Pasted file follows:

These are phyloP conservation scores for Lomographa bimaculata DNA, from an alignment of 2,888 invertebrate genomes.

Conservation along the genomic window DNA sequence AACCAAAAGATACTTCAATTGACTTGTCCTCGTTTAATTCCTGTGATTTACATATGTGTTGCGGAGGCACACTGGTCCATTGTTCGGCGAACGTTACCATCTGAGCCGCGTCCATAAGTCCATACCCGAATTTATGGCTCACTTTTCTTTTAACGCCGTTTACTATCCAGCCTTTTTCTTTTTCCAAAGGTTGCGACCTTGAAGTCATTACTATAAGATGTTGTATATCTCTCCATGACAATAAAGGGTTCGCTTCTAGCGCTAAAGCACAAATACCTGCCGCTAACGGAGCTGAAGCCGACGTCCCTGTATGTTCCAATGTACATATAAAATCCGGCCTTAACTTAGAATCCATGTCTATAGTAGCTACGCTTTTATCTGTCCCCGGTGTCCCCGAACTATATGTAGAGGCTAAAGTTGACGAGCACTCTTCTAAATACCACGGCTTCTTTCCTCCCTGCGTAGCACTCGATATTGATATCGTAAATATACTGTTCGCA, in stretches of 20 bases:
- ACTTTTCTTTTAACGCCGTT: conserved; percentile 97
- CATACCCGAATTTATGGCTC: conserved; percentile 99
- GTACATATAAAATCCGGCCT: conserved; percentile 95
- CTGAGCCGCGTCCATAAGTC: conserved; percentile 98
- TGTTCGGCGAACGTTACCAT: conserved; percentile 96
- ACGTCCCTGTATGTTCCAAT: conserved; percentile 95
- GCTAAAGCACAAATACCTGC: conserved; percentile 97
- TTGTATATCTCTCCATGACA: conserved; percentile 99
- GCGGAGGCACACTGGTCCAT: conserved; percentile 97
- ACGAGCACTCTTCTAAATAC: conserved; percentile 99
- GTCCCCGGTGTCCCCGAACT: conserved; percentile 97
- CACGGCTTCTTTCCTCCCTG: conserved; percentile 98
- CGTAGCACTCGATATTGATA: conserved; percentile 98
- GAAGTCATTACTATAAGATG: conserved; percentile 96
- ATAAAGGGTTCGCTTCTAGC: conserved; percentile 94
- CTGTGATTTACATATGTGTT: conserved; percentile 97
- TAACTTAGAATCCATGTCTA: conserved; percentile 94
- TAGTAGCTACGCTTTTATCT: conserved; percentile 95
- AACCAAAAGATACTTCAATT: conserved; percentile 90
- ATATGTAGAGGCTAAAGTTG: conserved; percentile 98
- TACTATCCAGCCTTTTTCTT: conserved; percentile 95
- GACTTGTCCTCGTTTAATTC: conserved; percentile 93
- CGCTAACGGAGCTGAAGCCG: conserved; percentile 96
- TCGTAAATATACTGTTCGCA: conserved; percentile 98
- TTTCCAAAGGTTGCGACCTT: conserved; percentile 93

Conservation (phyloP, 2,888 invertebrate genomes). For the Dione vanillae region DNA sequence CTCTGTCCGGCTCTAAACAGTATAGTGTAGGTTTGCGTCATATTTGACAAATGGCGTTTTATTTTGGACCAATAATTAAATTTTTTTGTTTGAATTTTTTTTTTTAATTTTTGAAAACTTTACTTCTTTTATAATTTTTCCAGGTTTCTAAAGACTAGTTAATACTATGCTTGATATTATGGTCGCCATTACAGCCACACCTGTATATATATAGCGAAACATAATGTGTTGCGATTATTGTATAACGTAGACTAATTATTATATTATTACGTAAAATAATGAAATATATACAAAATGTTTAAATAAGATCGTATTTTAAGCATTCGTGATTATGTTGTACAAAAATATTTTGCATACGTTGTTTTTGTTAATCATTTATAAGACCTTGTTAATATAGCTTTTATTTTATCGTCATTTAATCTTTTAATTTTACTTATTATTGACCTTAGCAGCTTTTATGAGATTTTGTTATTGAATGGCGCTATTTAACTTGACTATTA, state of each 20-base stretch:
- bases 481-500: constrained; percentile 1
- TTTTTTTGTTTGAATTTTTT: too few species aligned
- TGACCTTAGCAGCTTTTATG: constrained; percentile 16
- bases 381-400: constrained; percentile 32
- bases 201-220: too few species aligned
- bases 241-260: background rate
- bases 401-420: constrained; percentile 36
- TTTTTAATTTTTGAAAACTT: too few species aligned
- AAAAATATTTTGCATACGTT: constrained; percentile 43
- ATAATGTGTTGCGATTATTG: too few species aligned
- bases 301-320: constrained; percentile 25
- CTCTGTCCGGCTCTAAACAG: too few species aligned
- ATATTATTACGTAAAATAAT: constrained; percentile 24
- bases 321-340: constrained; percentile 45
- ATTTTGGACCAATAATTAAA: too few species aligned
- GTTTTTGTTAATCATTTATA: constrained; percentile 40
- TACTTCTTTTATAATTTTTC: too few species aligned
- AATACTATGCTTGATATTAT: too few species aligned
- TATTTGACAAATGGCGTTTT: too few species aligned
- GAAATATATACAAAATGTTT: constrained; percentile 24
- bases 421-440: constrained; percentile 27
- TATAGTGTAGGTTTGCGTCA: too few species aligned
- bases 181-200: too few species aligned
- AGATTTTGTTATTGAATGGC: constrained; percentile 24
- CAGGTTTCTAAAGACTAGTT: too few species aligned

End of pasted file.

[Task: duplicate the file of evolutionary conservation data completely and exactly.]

These are phyloP conservation scores for Lomographa bimaculata DNA, from an alignment of 2,888 invertebrate genomes.

Conservation along the genomic window DNA sequence AACCAAAAGATACTTCAATTGACTTGTCCTCGTTTAATTCCTGTGATTTACATATGTGTTGCGGAGGCACACTGGTCCATTGTTCGGCGAACGTTACCATCTGAGCCGCGTCCATAAGTCCATACCCGAATTTATGGCTCACTTTTCTTTTAACGCCGTTTACTATCCAGCCTTTTTCTTTTTCCAAAGGTTGCGACCTTGAAGTCATTACTATAAGATGTTGTATATCTCTCCATGACAATAAAGGGTTCGCTTCTAGCGCTAAAGCACAAATACCTGCCGCTAACGGAGCTGAAGCCGACGTCCCTGTATGTTCCAATGTACATATAAAATCCGGCCTTAACTTAGAATCCATGTCTATAGTAGCTACGCTTTTATCTGTCCCCGGTGTCCCCGAACTATATGTAGAGGCTAAAGTTGACGAGCACTCTTCTAAATACCACGGCTTCTTTCCTCCCTGCGTAGCACTCGATATTGATATCGTAAATATACTGTTCGCA, in stretches of 20 bases:
- ACTTTTCTTTTAACGCCGTT: conserved; percentile 97
- CATACCCGAATTTATGGCTC: conserved; percentile 99
- GTACATATAAAATCCGGCCT: conserved; percentile 95
- CTGAGCCGCGTCCATAAGTC: conserved; percentile 98
- TGTTCGGCGAACGTTACCAT: conserved; percentile 96
- ACGTCCCTGTATGTTCCAAT: conserved; percentile 95
- GCTAAAGCACAAATACCTGC: conserved; percentile 97
- TTGTATATCTCTCCATGACA: conserved; percentile 99
- GCGGAGGCACACTGGTCCAT: conserved; percentile 97
- ACGAGCACTCTTCTAAATAC: conserved; percentile 99
- GTCCCCGGTGTCCCCGAACT: conserved; percentile 97
- CACGGCTTCTTTCCTCCCTG: conserved; percentile 98
- CGTAGCACTCGATATTGATA: conserved; percentile 98
- GAAGTCATTACTATAAGATG: conserved; percentile 96
- ATAAAGGGTTCGCTTCTAGC: conserved; percentile 94
- CTGTGATTTACATATGTGTT: conserved; percentile 97
- TAACTTAGAATCCATGTCTA: conserved; percentile 94
- TAGTAGCTACGCTTTTATCT: conserved; percentile 95
- AACCAAAAGATACTTCAATT: conserved; percentile 90
- ATATGTAGAGGCTAAAGTTG: conserved; percentile 98
- TACTATCCAGCCTTTTTCTT: conserved; percentile 95
- GACTTGTCCTCGTTTAATTC: conserved; percentile 93
- CGCTAACGGAGCTGAAGCCG: conserved; percentile 96
- TCGTAAATATACTGTTCGCA: conserved; percentile 98
- TTTCCAAAGGTTGCGACCTT: conserved; percentile 93

Conservation (phyloP, 2,888 invertebrate genomes). For the Dione vanillae region DNA sequence CTCTGTCCGGCTCTAAACAGTATAGTGTAGGTTTGCGTCATATTTGACAAATGGCGTTTTATTTTGGACCAATAATTAAATTTTTTTGTTTGAATTTTTTTTTTTAATTTTTGAAAACTTTACTTCTTTTATAATTTTTCCAGGTTTCTAAAGACTAGTTAATACTATGCTTGATATTATGGTCGCCATTACAGCCACACCTGTATATATATAGCGAAACATAATGTGTTGCGATTATTGTATAACGTAGACTAATTATTATATTATTACGTAAAATAATGAAATATATACAAAATGTTTAAATAAGATCGTATTTTAAGCATTCGTGATTATGTTGTACAAAAATATTTTGCATACGTTGTTTTTGTTAATCATTTATAAGACCTTGTTAATATAGCTTTTATTTTATCGTCATTTAATCTTTTAATTTTACTTATTATTGACCTTAGCAGCTTTTATGAGATTTTGTTATTGAATGGCGCTATTTAACTTGACTATTA, state of each 20-base stretch:
- bases 481-500: constrained; percentile 1
- TTTTTTTGTTTGAATTTTTT: too few species aligned
- TGACCTTAGCAGCTTTTATG: constrained; percentile 16
- bases 381-400: constrained; percentile 32
- bases 201-220: too few species aligned
- bases 241-260: background rate
- bases 401-420: constrained; percentile 36
- TTTTTAATTTTTGAAAACTT: too few species aligned
- AAAAATATTTTGCATACGTT: constrained; percentile 43
- ATAATGTGTTGCGATTATTG: too few species aligned
- bases 301-320: constrained; percentile 25
- CTCTGTCCGGCTCTAAACAG: too few species aligned
- ATATTATTACGTAAAATAAT: constrained; percentile 24
- bases 321-340: constrained; percentile 45
- ATTTTGGACCAATAATTAAA: too few species aligned
- GTTTTTGTTAATCATTTATA: constrained; percentile 40
- TACTTCTTTTATAATTTTTC: too few species aligned
- AATACTATGCTTGATATTAT: too few species aligned
- TATTTGACAAATGGCGTTTT: too few species aligned
- GAAATATATACAAAATGTTT: constrained; percentile 24
- bases 421-440: constrained; percentile 27
- TATAGTGTAGGTTTGCGTCA: too few species aligned
- bases 181-200: too few species aligned
- AGATTTTGTTATTGAATGGC: constrained; percentile 24
- CAGGTTTCTAAAGACTAGTT: too few species aligned